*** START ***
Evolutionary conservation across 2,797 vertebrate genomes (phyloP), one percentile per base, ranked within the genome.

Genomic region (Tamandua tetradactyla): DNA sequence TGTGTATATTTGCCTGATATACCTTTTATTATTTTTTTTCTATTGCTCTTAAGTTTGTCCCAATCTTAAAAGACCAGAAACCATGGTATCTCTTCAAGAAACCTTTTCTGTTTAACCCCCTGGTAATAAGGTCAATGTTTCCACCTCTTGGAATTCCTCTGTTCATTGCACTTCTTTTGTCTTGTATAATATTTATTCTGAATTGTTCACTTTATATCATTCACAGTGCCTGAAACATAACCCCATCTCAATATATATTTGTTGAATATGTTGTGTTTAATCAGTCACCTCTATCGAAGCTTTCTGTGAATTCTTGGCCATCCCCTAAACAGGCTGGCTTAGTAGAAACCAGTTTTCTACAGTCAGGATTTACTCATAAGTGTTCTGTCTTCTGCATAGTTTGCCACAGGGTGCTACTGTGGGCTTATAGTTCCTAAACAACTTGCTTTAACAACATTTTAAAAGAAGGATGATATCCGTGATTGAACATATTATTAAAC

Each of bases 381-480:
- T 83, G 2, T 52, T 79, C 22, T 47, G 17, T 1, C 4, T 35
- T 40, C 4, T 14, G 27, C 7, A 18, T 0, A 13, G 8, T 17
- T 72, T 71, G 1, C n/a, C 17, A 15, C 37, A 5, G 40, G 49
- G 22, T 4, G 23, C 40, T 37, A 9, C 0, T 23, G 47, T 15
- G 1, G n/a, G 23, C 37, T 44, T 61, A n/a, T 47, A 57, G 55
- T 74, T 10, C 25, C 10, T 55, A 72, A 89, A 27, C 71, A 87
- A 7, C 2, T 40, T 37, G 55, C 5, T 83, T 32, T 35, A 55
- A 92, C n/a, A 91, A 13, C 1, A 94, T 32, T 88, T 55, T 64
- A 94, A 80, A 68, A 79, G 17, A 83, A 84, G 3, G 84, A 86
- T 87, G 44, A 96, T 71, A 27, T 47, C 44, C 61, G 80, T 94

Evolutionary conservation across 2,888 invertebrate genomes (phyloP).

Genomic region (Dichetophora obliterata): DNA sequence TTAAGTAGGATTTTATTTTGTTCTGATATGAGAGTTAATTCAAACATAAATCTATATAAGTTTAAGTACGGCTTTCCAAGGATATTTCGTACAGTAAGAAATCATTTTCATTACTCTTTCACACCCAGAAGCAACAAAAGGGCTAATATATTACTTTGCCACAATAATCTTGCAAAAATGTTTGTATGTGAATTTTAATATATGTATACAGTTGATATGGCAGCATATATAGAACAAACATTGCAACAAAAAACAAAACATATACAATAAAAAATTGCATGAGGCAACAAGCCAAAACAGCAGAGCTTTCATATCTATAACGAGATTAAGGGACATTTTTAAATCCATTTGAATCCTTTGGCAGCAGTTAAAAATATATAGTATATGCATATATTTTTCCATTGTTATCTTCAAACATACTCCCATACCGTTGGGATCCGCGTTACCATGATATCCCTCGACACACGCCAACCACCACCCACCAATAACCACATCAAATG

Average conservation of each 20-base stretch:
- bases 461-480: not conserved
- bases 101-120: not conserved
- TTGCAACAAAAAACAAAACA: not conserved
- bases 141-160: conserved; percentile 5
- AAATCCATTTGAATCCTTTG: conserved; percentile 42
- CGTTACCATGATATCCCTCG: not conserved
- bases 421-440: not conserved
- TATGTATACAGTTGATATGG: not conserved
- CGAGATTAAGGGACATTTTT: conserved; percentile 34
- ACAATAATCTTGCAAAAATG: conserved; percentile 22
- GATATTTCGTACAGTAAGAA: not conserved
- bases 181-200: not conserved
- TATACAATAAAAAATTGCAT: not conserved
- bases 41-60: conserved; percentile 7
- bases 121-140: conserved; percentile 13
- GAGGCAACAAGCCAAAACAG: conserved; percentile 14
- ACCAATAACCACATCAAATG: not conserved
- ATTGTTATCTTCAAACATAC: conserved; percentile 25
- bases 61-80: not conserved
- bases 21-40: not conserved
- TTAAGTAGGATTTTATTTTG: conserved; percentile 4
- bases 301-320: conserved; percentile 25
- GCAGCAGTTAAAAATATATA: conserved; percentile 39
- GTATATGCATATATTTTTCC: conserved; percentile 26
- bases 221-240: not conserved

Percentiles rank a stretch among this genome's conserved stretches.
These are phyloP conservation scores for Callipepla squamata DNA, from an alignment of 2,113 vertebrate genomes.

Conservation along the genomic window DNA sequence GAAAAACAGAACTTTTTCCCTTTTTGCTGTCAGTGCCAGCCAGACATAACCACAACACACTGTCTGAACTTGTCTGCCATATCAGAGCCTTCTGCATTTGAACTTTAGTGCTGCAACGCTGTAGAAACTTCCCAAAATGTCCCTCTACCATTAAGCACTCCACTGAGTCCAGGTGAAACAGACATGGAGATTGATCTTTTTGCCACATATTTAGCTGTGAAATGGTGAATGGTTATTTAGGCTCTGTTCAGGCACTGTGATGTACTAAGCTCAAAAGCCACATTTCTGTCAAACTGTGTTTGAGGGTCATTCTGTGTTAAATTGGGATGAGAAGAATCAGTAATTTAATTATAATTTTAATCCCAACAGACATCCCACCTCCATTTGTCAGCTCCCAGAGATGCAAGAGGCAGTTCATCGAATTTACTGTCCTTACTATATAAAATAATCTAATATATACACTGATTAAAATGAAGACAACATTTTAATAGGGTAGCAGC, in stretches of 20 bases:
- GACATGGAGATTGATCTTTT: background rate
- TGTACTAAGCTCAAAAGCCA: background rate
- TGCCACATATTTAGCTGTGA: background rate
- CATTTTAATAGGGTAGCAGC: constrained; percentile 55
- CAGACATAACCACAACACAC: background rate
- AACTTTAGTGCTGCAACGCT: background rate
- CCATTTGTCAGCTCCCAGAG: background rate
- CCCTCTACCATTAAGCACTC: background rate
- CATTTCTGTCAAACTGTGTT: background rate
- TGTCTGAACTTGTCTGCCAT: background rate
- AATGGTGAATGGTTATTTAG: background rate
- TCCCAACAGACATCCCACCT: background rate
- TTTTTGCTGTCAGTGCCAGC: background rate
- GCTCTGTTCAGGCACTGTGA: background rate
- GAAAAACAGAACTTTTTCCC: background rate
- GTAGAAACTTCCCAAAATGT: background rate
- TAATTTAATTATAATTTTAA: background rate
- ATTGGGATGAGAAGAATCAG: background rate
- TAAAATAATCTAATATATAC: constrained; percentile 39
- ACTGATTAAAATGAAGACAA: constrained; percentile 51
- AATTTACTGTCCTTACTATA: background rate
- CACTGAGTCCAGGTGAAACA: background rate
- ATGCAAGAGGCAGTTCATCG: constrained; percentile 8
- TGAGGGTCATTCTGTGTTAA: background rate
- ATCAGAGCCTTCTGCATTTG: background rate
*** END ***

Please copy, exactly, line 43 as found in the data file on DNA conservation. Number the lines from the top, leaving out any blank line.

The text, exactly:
These are phyloP conservation scores for Callipepla squamata DNA, from an alignment of 2,113 vertebrate genomes.